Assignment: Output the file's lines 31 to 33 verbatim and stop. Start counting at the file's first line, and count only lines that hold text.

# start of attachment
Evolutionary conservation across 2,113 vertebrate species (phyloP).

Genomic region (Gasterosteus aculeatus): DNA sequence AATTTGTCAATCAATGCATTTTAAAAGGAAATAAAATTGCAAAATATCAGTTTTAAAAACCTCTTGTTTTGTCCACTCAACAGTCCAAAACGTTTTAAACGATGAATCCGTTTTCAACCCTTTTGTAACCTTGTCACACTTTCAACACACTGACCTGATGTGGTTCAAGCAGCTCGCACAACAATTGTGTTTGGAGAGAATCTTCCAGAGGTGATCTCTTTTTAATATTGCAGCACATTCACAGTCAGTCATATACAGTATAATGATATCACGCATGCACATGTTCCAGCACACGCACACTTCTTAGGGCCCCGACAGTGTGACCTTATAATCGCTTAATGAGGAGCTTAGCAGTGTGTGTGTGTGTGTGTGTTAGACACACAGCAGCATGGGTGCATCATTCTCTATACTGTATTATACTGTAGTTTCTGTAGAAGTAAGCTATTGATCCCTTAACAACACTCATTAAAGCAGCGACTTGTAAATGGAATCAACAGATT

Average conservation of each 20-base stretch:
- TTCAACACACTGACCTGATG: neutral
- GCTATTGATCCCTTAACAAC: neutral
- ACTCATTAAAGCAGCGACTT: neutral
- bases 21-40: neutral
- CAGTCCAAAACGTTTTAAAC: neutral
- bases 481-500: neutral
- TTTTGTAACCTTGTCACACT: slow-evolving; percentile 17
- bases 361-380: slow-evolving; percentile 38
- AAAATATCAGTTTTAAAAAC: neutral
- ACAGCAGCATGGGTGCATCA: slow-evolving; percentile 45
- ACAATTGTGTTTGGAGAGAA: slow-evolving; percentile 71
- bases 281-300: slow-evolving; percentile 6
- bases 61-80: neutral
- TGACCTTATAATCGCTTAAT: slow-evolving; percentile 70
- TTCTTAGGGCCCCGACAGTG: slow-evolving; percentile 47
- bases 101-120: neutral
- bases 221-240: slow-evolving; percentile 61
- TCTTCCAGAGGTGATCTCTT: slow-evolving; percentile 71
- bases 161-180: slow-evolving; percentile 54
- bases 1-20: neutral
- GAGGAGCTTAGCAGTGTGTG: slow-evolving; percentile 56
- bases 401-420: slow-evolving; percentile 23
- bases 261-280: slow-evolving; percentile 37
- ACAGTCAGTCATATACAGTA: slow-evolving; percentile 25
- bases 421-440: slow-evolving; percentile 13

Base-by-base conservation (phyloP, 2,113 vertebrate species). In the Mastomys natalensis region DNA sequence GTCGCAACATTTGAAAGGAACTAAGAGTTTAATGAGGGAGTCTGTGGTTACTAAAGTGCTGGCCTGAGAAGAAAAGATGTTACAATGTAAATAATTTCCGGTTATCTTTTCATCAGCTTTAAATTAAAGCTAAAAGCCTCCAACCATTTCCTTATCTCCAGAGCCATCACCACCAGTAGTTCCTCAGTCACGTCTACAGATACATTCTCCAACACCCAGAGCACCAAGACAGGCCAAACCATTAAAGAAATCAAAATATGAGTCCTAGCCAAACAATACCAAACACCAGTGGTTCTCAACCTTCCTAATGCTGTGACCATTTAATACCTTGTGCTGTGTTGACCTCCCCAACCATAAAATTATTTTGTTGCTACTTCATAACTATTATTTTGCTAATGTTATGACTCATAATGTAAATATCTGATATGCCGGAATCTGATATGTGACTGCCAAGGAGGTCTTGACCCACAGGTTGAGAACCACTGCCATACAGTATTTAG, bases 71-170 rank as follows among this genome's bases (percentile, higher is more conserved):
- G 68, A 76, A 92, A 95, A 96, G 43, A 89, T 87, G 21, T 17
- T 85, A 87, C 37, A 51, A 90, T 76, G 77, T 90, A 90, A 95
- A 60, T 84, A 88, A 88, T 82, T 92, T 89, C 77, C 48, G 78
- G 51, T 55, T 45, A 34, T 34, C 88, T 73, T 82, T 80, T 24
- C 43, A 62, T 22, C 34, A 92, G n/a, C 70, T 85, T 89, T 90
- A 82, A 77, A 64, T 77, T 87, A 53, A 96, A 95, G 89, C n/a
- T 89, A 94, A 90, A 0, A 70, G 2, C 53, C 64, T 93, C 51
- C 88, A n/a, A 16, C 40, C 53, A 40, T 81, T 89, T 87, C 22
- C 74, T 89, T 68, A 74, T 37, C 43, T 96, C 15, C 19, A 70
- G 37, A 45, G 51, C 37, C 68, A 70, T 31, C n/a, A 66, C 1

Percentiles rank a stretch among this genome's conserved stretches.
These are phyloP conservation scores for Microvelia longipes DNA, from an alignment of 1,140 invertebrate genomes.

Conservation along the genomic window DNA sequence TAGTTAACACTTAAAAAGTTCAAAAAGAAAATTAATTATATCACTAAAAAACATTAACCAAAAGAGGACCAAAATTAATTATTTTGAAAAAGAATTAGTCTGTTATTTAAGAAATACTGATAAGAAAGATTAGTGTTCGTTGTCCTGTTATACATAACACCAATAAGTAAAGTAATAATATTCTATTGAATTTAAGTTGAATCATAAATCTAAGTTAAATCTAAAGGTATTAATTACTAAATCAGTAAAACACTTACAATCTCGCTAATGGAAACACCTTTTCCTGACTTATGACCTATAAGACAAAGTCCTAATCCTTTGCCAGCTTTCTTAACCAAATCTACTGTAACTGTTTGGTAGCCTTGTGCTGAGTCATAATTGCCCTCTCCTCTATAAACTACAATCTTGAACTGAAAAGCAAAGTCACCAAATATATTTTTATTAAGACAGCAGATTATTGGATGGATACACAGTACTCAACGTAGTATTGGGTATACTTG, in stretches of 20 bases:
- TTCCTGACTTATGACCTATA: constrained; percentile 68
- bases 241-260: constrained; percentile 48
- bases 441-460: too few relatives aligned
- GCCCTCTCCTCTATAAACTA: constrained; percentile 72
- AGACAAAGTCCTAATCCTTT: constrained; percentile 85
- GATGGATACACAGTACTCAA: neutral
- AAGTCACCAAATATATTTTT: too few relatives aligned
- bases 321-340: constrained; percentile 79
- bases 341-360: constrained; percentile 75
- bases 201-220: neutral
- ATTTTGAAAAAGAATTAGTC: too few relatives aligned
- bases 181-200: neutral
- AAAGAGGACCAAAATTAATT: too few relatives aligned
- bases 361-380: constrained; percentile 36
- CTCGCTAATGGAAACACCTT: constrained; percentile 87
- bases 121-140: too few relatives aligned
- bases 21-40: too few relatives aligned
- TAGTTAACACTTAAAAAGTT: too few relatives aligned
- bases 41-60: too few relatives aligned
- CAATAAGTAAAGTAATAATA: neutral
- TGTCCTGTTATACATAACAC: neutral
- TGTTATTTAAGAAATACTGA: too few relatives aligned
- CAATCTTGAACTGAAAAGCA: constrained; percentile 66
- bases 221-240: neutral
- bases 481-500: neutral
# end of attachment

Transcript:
- T 85, A 87, C 37, A 51, A 90, T 76, G 77, T 90, A 90, A 95
- A 60, T 84, A 88, A 88, T 82, T 92, T 89, C 77, C 48, G 78
- G 51, T 55, T 45, A 34, T 34, C 88, T 73, T 82, T 80, T 24